11 May Thinking in Parallel
A Parallel Expert
I once rode the Trans-Siberian Railway from Moscow to Ulan-Batar, Mongolia (not the picture at right – the engines were diesel). Several times along the journey we passed slower trains, and we were passed by faster ones. When people and freight are confined to a single lane, the speed of the slowest defines the speed of transit for all.
Parallel or multiprocessor computers, like the brain, permit simultaneous execution of multiple tasks or programs. Within a fraction of a second I can perceive an obstacle on the path, recognize it for what it is, consider alternate possibilities, calculate and prioritize the possibilities, decide which action to perform, and send the necessary messages to my legs and arms, torso and neck to change my stance and stride in a way to continue my forward momentum without stepping in, slipping on or being bitten by whatever has appeared in my way. This all happens in parallel: it must.
I am trying to develop better smart or expert systems to perform brain tasks, specifically, the most complex brain task we have studied in Understanding Context: communication. To interpret human language, we need a flexible and powerful approach. For flexibility and power that will bring us into the next phase of the information revolution, I believe we need to run processes in parallel like the brain does.
|Understanding Context Cross-Reference|
|Click on these Links to other posts and glossary/bibliography references|
|Prior Post||Next Post|
|Knowledge Value-Chain Instrumentation||Data Convergence at Velocity|
|parallel computing 2-817.html" target="_blank">hyper-converged architecture||Haynes 1982 Rumelhart 1986|
|interpret neuromorphism||McClelland 1981 Desrochers 1987|
|multi-threading cognition||Hewitt 1986 Hwang||1985|
|SETI distributed processing||Stone 1987 Swaine 1988|
How many AI software guys does it take to change a lightbulb? None – It’s a hardware problem. Many AI guys don’t do hardware, but since this research effort was eclectic from the beginning…what the heck!
The team-tackle (parallel) approach to problem solving can yield interesting results. The structural (possibly hardware) and functional (mostly software or programming) issues of parallel computing correlate directly with the form and function of cognition. In this and future posts, I plan to discuss “A Parallel Dimension” of intelligent systems, and describe parallelism in modeling approaches, such as decentralized services, algorithms and heuristics.
There are computers with more than one central processing unit (CPU), and CPUs that can run more than one thread of code simultaneously or in parallel. With the rise of parallel computers and the obvious connections with human cognition, the parallel dimension is an important consideration in our modeling. The hardware of the brain is parallel in that specialized areas perform specialized tasks in parallel under the auspices of billions of neurons spreading fuzzy impulses around in parallel waves. It makes sense to look at the characteristics of parallel hardware as we consider approaches for imitating these capabilities.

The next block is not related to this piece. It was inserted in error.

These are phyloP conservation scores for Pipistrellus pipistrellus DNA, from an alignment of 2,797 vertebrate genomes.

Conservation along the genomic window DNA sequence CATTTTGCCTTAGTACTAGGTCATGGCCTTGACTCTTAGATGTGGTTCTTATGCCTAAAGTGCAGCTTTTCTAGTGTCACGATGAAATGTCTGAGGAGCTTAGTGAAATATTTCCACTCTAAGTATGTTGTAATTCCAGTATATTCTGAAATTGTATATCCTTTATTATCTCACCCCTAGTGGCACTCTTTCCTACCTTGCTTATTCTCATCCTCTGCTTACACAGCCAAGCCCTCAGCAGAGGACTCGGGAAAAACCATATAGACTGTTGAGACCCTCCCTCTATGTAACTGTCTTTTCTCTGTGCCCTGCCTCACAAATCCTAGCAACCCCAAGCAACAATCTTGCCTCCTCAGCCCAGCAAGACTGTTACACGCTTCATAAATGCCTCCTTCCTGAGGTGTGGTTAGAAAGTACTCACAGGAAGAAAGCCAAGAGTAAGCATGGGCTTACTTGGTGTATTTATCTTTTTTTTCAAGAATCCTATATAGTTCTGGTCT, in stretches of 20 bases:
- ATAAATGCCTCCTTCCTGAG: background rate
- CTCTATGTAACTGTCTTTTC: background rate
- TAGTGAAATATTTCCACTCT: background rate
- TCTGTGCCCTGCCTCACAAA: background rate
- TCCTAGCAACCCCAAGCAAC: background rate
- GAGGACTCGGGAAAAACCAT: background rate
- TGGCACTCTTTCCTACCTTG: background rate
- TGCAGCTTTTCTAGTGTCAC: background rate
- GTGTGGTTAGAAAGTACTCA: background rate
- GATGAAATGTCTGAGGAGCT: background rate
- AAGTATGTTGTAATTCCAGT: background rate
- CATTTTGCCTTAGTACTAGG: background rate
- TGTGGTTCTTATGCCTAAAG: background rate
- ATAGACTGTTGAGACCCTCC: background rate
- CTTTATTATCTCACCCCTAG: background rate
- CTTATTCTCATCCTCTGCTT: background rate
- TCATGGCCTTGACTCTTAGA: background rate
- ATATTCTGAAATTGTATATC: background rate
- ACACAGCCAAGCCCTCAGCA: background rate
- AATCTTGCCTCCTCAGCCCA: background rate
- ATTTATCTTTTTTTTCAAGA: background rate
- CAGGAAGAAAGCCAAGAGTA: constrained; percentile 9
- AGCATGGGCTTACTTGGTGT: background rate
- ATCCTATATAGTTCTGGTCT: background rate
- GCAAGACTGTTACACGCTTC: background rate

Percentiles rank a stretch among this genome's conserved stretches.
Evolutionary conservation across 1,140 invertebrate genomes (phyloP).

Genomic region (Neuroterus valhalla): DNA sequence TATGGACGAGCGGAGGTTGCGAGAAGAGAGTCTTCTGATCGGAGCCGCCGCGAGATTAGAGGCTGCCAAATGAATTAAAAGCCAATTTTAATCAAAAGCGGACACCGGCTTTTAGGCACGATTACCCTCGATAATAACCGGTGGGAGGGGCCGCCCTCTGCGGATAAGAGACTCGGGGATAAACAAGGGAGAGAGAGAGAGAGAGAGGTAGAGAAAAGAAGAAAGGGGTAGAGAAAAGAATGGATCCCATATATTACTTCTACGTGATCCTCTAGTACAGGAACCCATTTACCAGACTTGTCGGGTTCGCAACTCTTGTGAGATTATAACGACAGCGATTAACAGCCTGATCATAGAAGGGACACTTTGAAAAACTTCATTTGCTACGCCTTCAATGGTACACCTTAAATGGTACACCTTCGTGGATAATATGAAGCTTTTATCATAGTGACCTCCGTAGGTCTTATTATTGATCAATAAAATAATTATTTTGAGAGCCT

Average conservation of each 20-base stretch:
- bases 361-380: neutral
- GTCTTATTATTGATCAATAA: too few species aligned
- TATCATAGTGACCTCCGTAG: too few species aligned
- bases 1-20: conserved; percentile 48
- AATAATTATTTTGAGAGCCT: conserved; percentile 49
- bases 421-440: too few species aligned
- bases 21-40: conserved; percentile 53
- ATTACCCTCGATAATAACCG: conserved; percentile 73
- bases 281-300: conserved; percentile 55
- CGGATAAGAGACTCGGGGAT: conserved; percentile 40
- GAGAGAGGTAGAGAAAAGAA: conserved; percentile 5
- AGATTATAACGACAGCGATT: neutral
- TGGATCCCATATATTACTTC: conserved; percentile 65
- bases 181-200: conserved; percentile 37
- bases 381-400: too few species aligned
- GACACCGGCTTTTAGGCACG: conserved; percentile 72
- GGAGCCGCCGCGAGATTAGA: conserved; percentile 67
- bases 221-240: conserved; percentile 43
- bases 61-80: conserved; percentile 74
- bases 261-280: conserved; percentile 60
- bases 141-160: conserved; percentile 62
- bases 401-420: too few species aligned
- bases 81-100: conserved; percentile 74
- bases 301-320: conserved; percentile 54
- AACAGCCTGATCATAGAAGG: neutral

Parallel is Logical
We have been talking about conceptual tools that may be mathematical or symbolic, graphical or logical. We can use such tools to capture and display information in expert systems. Any of the conceptual tools can be implemented as heuristics, and many of them can operate independently and in conjunction with other heuristics or processes. Let’s consider the value of parallel computers in the context of neuromorphic models.
While many computers can run code in parallel, there is a woeful absence of programs designed specifically for parallel computers. Notable exceptions include “crowd-sourcing” (see below). Clustering databases and distributing loads to server farms are other effective mechanisms of parallelizing information processing. Because automated parallelization technologies available today do not begin to approach the potential speed-up offered by fast parallel computers, explicit parallelism at the algorithm and system-design levels is essential to maximize the benefits of dividing to conquer.
Since aspects of human cognition are parallel, explicitly parallel algorithms or heuristics to run on parallel CPUs seem to be a logical choice for modeling human cognitive behavior. The structural parallelism of neurons in the brain has prompted architectural decisions in the design of neural networks that are used in Optical Character Recognition, voice recognition and complex statistical analyses. I see opportunities to use similar models for language understanding and translation.
Mixed up Formalisms